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What baby book worked for you as far as teaching your baby to sleep?

I'm currently reading the Baby Whisper and plan to read The Baby Book next. What book did you read and helped you? I am trying to get my baby to sleep in his own crib during the day as well as night. He will only stay asleep either in my moby or by me holding him. He weill fall asleep in the car too. He doesn't like his bouncer nor his swing. Any input would be greatly appreciated.
Thanks.

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hilda531

Asked by hilda531 at 10:32 PM on Sep. 14, 2010 in Babies (0-12 months)

Level 2 (6 Credits)
Answers (9)
  • I like the no cry sleep solution, but Im using it with my son who is 1 1/2 and has troubles sleeping through the night, it works really well, there is a whole section for young babies, if its as good as the advice for the older ones, it would probably help.
    -LovingMamma-

    Answer by -LovingMamma- at 10:35 PM on Sep. 14, 2010

  • On Becoming Baby Wise. I didn't read the whole thing entirely, because honestly I was already doing everything it said, and I tell you, it works like a charm! Love it.
    Amanduhpanda

    Answer by Amanduhpanda at 10:38 PM on Sep. 14, 2010

  • If you're PRO-CRY IT OUT, I recommend, Healthy Sleep Habits, Healthy Child by Dr. Marc Weisbluth
    joannakitler

    Answer by joannakitler at 10:55 PM on Sep. 14, 2010

  • Those "sleep training methods" are cruel with the exception of the no cry sleep solution. The baby whisperer is a terrible method. Babywise is responsible for a lot of failure to thrive. Why do you want to ruin a good thing? If he is sleeping in his crib and that is working right now enjoy it while it lasts because baby sleep patterns change a lot in the first year and you will likely find yourself getting up in the middle of the night for growth spurt feedings, teething, new milestone wakefulness, and illness. There is no need to make him sleep alone during the day if he's happily sleeping in a sling with you while you go about your daily chores and life. If you try to change the amount of time he spends in close contact with you, you may create a situation where he won't want to sleep alone at night because he hasn't got what he needs during the day. It ain't broke...don't fix it!
    amileegirl

    Answer by amileegirl at 11:00 PM on Sep. 14, 2010

  • My baby falls asleep in a sling during the day often even while I vacuum. Babies all over the world do this! Women in traditional societies do this! She's happy, I get a chore done, and I don't have to go to another room or rely on a monitor to check on her. She chooses when to sleep, I don't need to train her to go against her instincts. The bonus is also that I can take her anywhere any time and she'll sleep if tired no matter where we are. no need for elaborate rituals, rigid time schedules or substitutes for cuddling like swaddles and contraptions. I am not housebound for naptime either. It also reminds me to slow down and to enjoy the moments of cuddling her to sleep, because she won't want or need me forever. I never want to regret throwing away these precious moments so thoughtlessly, just because the society I live in thinks holding babies to sleep will ruin them. IF someone told you that, ignore them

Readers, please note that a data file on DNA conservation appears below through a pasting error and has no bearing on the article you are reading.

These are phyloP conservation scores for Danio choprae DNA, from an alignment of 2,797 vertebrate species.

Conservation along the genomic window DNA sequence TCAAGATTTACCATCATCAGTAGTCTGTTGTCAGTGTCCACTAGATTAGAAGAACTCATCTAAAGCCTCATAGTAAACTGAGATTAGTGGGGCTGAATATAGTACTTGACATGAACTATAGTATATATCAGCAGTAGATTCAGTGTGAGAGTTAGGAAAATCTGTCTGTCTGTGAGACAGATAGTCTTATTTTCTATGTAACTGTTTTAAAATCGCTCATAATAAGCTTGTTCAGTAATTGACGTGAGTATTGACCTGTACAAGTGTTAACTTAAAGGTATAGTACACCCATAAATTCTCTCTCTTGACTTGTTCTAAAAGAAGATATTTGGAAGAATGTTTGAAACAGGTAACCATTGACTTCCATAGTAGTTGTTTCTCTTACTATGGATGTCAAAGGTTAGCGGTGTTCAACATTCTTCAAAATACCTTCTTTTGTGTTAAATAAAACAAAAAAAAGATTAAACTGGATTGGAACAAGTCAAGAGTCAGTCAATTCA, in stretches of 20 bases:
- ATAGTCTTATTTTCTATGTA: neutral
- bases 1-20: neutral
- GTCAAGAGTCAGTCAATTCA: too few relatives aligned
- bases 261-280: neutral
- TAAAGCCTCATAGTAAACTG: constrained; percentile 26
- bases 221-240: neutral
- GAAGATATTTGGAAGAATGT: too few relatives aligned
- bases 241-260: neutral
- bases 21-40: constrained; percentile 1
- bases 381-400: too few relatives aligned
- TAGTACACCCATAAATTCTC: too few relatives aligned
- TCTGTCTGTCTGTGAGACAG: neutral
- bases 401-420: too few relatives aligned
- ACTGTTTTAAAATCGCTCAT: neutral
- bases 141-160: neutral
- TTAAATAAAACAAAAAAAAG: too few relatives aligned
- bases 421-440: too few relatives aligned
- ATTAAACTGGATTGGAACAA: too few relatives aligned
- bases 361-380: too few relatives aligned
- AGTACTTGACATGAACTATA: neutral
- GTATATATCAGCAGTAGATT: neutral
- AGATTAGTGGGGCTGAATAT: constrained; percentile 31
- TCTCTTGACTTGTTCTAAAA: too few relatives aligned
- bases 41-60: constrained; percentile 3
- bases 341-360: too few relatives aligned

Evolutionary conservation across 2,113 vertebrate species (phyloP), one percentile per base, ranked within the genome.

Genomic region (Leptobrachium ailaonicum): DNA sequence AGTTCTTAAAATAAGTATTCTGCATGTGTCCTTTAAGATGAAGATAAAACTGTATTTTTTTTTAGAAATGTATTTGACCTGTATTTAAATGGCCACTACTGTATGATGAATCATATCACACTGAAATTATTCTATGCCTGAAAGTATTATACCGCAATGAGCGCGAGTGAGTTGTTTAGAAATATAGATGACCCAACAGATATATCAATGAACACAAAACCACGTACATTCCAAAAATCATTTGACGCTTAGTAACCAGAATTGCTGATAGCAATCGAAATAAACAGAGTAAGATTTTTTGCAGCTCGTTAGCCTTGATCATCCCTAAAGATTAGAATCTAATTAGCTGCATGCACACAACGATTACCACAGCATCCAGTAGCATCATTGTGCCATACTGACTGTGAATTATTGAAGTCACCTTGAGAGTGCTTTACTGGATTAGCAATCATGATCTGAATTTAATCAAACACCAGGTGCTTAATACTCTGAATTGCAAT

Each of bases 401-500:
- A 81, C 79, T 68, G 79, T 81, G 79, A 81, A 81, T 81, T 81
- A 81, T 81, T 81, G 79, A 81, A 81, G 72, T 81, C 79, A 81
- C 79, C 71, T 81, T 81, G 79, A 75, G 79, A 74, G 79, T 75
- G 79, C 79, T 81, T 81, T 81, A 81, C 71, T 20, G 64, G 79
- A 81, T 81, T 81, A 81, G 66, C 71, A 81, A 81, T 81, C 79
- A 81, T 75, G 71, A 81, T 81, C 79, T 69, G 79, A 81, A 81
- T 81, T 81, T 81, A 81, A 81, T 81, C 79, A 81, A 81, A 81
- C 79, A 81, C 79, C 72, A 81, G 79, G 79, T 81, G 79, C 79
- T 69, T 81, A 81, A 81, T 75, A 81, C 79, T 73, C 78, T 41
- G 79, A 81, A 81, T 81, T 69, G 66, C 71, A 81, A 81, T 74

amileegirl

    Answer by amileegirl at 11:09 PM on Sep. 14, 2010

  • I dont have a problem with him being with me now, but I don't want to create a bigger problem for when I return to work. I would love to be a sahm, but I have to work full time. That's why I wanted to slowly start getting him to be able to stay asleep without me holding him during the day. I do not want to let him cry at all! I tried that with my older son and it didn't work.
    hilda531

    Comment by hilda531 (original poster) at 11:12 PM on Sep. 14, 2010

  • You can practice putting him down in DEEP sleep (heavy head, limp limbs, steady breaths) wherever you happen to be. It's a gentle way to ease into it.

    You may find that babies are smart. He may adapt for others, but will insist on slinging with you. It's not unlike babies who will refuse milk from a caregiver and wait for their mothers (its called reverse cycling). The proximity to you when you are together will help promote adapting to when you are gone. Any caregiver should be aware of transition periods with babies. I had to go to work part time 1 week after my baby was born (my husband had to take over). She wasn't pleased (no baby would be) but coped. she DID nap while i was gone--it didn't require training. sometimes easily and sometimes not -- but that's just how babies are kwim? of course she was clingy when i returned, but that's okay and as it should be.
    amileegirl

    Answer by amileegirl at 11:42 PM on Sep. 14, 2010

  • thank you amileegirl!
    bamsmom2001

    Answer by bamsmom2001 at 1:34 AM on Sep. 15, 2010

  • I read the no cry nap solution (dd issues were only with naps, once past the newborn stage), but it had great advice on preventing bad habits in newborns. It also helped me integrate her naps with her overnight sleep. I would recommend that or the no cry sleep solution.

    I think anything advocating CIO is cruel, imo.
    kimberlyann_214

    Answer by kimberlyann_214 at 6:50 AM on Sep. 15, 2010

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